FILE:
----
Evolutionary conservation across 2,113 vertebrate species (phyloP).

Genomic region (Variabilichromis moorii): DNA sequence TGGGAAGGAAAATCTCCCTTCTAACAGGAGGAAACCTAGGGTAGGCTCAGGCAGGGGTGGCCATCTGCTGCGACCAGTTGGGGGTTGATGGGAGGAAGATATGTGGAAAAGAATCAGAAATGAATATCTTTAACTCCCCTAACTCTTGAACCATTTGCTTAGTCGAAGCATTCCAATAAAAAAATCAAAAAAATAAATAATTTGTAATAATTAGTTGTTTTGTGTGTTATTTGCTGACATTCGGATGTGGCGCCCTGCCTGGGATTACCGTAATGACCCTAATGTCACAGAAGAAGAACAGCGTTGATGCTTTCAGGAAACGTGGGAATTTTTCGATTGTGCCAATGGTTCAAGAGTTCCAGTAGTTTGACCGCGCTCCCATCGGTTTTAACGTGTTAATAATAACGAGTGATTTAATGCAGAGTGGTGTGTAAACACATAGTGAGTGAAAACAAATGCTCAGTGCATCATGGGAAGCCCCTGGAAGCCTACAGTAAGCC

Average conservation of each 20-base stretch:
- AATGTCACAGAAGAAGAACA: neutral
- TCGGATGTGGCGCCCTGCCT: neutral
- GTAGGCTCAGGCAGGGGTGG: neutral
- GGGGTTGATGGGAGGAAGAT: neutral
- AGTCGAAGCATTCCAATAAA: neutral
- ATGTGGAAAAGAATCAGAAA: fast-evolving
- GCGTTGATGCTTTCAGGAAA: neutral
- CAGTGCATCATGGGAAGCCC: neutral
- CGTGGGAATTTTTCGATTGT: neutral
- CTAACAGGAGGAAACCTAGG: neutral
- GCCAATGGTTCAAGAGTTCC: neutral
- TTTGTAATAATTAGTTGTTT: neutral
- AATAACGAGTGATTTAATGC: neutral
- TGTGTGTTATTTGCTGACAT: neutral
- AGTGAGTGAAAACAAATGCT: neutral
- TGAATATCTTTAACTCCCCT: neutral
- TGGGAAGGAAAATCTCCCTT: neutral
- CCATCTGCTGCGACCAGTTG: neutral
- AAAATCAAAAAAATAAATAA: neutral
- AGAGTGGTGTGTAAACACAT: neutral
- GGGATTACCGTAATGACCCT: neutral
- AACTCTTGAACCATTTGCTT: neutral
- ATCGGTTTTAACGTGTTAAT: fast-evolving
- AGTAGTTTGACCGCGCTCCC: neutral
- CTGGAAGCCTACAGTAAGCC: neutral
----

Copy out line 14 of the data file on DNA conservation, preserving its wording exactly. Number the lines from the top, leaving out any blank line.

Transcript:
- GCCAATGGTTCAAGAGTTCC: neutral